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Astrology and Science

I have been confused about the relationship between astrology and science for a long time. As someone pursuing a Masters in Astrophysics, while learning astrology on the side, several years ago, I pondered often on these problems.

My solution to this was to take the attitude that it’s not worth trying to figure out — that even if science has or could show astrology to be scientifically valid — that it’s beside the point, that scientific validity is not necessary to give astrology meaning, because astrology is valid in other ways that are non-scientific.

However, I just looked at a graphic that shows the scientific process, and read a couple of examples from an official astronomy science course, and am rethinking this.

It occurred to me that if we choose the prediction carefully, then perhaps the practice of astrology can be viewed as scientific. However, not in the way most people think about when they ask the question “Is astrology a science?” Usually, we wonder if we can predict an event in the world based on planetary positions. That is very difficult to do. I don’t use astrology that way, (usually — although it’s a fun exercise) and I think that if you succeed in predicting a concrete event, then it may be just luck. (I leave room for the exceptional to be able to do so, or for the exceptions, however; but I am not tackling that subject in this article). Instead, we can make a prediction like this:

I predict that telling my client Bob, a complete stranger, during our consultation, that “You feel the need to bring the idea of beauty into your career in a way that supports your life purpose, or you start to become depressed” will result in Bob affirming that statement and then giving an example backing it up.

Now, while astrology has the capacity to make very general statements that are very open to interpretation and confirmation bias — statements that anybody could affirm; it is also capable of making more detailed statements, like the one above. I believe that most people would not affirm the above statement. Artists would be likely to affirm it, but most people are not career artists. Making these kinds of statements is risky. I cannot imagine being a consulting astrologer if I were not a risk-taker. If Bob answers “What? Oh no, I don’t care about that at all, and I’ve never been depressed in my life” than suddenly I feel like an idiot and Bob walks out the door and tells his friends that astrology is crud. But you know what? That never happens. I’m not saying that my statements are always on the money…far from it. However, they are often on point, and when not precisely so, there’s usually something there that the client can relate to, and when they respond, I can widen or amend my statement (always being true to the astrological archetypes) to fit their situation. This has the benefit of a conversation, which gives insight into the client’s life, and increases my understanding of how astrology works, especially those particular components that gave rise to my statement (for example, Venus and the North Node and the 10th house would have been involved in some way).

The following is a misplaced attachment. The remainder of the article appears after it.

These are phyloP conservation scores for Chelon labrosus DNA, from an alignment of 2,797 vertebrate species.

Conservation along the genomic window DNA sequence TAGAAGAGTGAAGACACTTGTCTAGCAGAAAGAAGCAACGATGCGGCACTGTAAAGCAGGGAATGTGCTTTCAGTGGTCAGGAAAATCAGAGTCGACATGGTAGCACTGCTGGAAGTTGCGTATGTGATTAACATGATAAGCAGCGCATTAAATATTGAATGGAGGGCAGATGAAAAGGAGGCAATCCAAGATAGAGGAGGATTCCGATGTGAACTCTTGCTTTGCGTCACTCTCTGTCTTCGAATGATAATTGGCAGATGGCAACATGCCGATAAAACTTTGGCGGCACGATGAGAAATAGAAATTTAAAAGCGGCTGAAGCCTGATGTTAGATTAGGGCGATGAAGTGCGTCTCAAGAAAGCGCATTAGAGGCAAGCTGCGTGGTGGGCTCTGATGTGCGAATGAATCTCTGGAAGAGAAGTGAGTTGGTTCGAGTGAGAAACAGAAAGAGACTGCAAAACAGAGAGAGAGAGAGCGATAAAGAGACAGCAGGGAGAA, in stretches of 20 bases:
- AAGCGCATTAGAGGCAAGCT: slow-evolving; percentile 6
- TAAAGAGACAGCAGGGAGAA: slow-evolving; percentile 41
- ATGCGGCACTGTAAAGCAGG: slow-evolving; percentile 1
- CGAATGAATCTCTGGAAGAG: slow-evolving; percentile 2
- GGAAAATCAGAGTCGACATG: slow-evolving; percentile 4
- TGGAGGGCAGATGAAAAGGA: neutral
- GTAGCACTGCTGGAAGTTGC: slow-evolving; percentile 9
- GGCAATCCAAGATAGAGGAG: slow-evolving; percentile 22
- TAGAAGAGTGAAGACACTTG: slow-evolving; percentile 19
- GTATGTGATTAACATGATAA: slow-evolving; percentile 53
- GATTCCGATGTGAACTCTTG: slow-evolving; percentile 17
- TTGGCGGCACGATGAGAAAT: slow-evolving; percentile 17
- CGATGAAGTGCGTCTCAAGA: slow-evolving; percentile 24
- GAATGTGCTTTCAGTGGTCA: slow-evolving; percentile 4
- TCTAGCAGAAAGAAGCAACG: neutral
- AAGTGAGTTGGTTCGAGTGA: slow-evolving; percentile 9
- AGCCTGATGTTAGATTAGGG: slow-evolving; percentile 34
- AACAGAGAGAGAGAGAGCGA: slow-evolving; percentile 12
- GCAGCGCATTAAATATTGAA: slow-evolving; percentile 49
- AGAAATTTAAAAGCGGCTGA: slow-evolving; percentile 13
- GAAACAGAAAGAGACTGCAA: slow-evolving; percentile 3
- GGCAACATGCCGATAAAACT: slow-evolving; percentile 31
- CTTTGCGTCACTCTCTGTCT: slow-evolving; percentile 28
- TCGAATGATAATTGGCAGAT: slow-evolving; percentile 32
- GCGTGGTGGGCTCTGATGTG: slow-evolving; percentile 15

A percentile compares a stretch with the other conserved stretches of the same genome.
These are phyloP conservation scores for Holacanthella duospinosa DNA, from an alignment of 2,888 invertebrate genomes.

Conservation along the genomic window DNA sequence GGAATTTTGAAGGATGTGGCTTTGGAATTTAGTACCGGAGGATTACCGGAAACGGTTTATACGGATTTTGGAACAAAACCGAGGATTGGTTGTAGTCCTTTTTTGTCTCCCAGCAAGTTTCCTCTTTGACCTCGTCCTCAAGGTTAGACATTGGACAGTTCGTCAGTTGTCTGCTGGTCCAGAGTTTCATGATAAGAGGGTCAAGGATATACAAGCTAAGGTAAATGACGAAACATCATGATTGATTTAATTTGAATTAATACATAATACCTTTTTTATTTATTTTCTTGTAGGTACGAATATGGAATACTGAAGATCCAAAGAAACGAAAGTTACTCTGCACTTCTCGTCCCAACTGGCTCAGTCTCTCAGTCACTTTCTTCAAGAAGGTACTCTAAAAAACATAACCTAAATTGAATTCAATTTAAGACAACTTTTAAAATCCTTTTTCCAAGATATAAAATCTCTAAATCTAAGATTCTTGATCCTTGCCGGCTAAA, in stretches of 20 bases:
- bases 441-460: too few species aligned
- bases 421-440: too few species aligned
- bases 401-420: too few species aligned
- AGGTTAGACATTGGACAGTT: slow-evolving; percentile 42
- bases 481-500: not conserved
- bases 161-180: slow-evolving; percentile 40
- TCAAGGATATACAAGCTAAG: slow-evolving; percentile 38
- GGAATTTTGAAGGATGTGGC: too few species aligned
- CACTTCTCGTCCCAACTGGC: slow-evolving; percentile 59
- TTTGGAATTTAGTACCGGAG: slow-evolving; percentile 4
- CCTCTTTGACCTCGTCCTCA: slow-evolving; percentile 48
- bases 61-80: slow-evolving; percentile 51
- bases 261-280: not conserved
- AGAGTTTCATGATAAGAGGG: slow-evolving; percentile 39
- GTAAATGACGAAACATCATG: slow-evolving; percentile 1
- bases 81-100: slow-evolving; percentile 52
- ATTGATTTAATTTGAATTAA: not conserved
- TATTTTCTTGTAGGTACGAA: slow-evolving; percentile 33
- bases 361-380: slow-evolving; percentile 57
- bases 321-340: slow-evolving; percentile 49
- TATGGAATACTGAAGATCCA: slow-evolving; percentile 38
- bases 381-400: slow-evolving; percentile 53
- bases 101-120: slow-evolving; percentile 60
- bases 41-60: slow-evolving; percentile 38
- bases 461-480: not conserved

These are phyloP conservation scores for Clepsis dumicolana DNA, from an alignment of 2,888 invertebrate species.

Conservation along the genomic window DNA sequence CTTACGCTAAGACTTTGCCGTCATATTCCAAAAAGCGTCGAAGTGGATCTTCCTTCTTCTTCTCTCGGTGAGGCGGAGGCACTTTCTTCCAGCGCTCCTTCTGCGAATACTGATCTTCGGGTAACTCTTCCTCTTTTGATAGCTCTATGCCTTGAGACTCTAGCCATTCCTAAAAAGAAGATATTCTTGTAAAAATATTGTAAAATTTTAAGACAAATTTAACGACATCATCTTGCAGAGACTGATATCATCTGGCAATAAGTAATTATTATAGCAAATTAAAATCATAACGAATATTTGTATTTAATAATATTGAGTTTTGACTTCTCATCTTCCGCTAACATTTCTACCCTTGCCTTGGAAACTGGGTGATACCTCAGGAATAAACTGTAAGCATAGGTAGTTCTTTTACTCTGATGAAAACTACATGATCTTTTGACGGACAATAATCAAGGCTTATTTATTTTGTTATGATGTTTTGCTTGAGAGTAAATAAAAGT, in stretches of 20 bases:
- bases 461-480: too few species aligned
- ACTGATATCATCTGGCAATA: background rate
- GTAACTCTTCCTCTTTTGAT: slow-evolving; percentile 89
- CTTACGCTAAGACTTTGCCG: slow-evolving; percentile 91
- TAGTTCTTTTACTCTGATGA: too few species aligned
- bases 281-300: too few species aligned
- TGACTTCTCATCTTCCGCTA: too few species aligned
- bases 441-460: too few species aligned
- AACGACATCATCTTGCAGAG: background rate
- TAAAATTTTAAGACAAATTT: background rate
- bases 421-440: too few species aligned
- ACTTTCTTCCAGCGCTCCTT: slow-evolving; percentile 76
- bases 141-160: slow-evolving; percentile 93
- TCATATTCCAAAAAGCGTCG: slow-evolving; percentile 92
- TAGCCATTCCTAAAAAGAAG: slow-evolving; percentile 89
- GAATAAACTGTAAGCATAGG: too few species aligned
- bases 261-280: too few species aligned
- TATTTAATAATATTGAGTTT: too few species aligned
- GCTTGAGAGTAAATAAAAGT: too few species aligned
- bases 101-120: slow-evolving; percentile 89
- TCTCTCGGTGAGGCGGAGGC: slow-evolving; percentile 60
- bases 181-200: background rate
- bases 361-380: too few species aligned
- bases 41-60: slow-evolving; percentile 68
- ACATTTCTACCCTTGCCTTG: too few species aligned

However, when I was learning astrology, and even occasionally now (though less and less often) I took chances like this with non-clients, and there were times I walked away feeling foolish, and wondering how useful astrology was. What I realized, in time, has helped to fine-tune my world-view, and also helped to guide my understanding of how astrology works and why and how to use it. I have been working on another article called “Why Astrology Works” that explores that. That, however is not the subject of this article. One thing I learned is that there’s a big difference between making a closed statement, and asking a more open-ended question. I also learned that there are a thousand ways to phrase things, that there are a thousand ways of translating “Venus/NN conjunction in the 10th house square Saturn in the 1st.” Instead of “beauty” I could have said “romance,” or “meaningful relationships,” etc., etc. Astrology is so wide in its application partially because Venus does not mean any one, or two, or even a thousand, things…rather, she is an archetype, beyond a set definition, and which can play out in various ways. However, we can usually go with a few keywords to great effect.

So, the science of astrology relies on a correct understanding of the content of the hypothesis and prediction. My predictions are not always perfect, but astrology being as much a social science as a “hard” science (like physics or chemistry), I am in the constant scientific process of making better and better hypotheses and predictions, thanks to the feedback of my clients, which constitutes the “observation” portion of the process. Here’s the graphic from above, accompanied with my take on how astrology fits into the categories:

As in science, astrology is practiced by real persons in real time, always subject to revision. An astrologer is in a constant search for better hypotheses and predictions. So if my analysis here is correct (I’m not sure so let me know if I mis-stepped) then I’m happy to declare that astrology is indeed a science (albeit not a hard science).

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1 Comment

Feb 17, 2023

As always, this was a pleasure to read. Thank you for the insight and offering of different ways to think. 😊

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